As I discussed in a previous post, Apple isn’t giving their devices enough memory. This leads to Safari needing to reload all tabs when multple tabs are open, apps to be closed out of the background, and in the case of the iPad Air, frequent crashing (mine crashed once while switching between Safari and Blogsy while writing this article). The problem is that these devices require more memory, especially those with larger screens. When a device needs to fill up more pixels with graphics, the apps running on it will use up more memory. Therefore, the iPad should have more memory than the iPhone. It doesn’t. Since the next iPhones are supposed to be larger, they, too, should have more memory. However, if the leaks we’ve seen up until now are of the actual Apple hardware that will be used in the final version, we could be in trouble. The iPhone 6 may come with only 1GB of RAM, which means it would have the same crashing problems of the iPad, wouldn’t be able to load many apps, and wouldn’t be able to have many tabs open at once. This could make the iPhone 6 a flop before it’s even on shelves.
Above you can see the logic board with the A8 processor on it. The serial number on the chip can actually tell you a bit about the defice. For example, the 8th digit is used to refer to the memory on the chip. An ‘8’ means 1GB, whereas a ‘B’ would mean 2GB. Unfortunately, upon close inspection, the A8 appears to have a pathetic 1GB of RAM. This could be a huge gripe for Apple customers in the near future.
Apple could actually improve memory management in iOS 8, although it’s unlikely. Typically, new versions of operating systems include new features. Those new features require faster processors and more memory. But Apple hasn’t increased the memory in their iOS devices in two years, something unheard of in the tech industry. In fact, all Android manufacturers with top-tier flagship devices have long since started using 2GB of RAM or more, most moving to 4GB. Apple doesn’t want to give up their massive profit margins, and that means keeping lower amounts of RAM.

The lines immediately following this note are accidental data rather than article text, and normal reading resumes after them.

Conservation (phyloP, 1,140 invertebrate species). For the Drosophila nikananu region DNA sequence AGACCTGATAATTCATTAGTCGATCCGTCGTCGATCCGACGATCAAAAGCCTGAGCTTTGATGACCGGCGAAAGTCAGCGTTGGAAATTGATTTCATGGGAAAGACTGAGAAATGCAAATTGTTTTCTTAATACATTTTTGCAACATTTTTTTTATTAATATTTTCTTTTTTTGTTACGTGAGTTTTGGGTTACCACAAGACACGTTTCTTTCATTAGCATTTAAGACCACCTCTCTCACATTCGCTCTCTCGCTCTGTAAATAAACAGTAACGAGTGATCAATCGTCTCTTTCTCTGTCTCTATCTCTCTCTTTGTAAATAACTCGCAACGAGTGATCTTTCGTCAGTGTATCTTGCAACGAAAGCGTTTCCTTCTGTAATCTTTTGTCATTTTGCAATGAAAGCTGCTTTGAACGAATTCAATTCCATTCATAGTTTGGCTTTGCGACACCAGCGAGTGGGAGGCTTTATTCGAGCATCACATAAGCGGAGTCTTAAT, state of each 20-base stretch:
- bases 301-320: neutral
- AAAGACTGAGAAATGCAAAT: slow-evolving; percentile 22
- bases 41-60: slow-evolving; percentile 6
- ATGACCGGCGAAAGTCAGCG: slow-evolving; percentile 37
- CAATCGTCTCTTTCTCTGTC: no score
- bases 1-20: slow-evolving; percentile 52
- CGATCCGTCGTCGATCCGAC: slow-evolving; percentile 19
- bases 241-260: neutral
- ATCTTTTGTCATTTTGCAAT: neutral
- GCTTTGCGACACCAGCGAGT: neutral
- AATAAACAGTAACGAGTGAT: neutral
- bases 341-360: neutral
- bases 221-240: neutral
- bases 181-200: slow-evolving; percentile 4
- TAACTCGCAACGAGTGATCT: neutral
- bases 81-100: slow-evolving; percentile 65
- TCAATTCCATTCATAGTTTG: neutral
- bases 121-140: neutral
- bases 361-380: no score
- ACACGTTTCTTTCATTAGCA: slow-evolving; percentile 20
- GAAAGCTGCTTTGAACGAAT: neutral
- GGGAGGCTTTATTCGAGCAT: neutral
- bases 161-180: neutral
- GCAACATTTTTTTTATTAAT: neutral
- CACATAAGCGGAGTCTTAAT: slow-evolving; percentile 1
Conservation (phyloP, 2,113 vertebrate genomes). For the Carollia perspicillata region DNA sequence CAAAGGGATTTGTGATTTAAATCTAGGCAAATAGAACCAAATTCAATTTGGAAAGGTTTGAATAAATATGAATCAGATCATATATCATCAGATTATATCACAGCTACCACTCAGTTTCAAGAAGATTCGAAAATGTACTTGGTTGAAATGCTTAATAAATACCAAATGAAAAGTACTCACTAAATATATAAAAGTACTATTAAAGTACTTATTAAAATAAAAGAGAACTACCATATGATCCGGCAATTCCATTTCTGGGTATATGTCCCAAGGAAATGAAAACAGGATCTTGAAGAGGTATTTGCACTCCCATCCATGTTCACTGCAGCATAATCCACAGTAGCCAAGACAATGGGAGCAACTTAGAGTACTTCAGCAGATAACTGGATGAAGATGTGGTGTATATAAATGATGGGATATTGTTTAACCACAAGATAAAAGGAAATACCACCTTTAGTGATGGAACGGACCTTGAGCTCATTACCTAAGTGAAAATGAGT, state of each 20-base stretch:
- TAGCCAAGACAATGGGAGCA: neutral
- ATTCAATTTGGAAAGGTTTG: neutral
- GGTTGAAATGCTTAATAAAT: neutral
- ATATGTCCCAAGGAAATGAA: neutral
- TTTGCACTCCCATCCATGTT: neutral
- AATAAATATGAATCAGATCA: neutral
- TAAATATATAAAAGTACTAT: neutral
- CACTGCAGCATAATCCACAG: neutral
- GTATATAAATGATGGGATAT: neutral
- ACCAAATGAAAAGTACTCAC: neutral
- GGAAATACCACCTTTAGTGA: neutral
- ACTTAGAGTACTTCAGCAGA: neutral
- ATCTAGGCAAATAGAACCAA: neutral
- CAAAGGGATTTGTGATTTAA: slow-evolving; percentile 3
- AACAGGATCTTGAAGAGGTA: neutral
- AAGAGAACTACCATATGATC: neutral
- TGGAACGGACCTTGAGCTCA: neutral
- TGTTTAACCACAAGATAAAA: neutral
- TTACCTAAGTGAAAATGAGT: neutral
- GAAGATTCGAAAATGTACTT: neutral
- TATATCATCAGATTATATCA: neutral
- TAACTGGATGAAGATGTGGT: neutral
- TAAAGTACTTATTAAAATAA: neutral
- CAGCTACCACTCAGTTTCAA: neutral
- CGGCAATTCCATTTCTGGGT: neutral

For the next iPhone and iPad, I think 2GB of memory would suffice. Of course, Apple could use much more, with perhaps 4GB being the sweet spot right now, but at a certain point few users would notice the benefit, and therefore Apple would be throwing away their profits for nothing. Apple could potentailly use 4GB of RAM in the iPad line, and 2GB for the iPhones, but they likely wouldn’t differentiate them like this. Our best bet is 2GB of memory in the next iOS devices, but if the processor in this photo is not only a legitimate part, but also a final part for the iPhone, we could be in some serious trouble. With 1GB of RAM, Apple could be setting the iPhone up to be a disappointment. It’s hard to judge before the device is even out, but should Apple be taking such a risk with just 1GB? Probably not.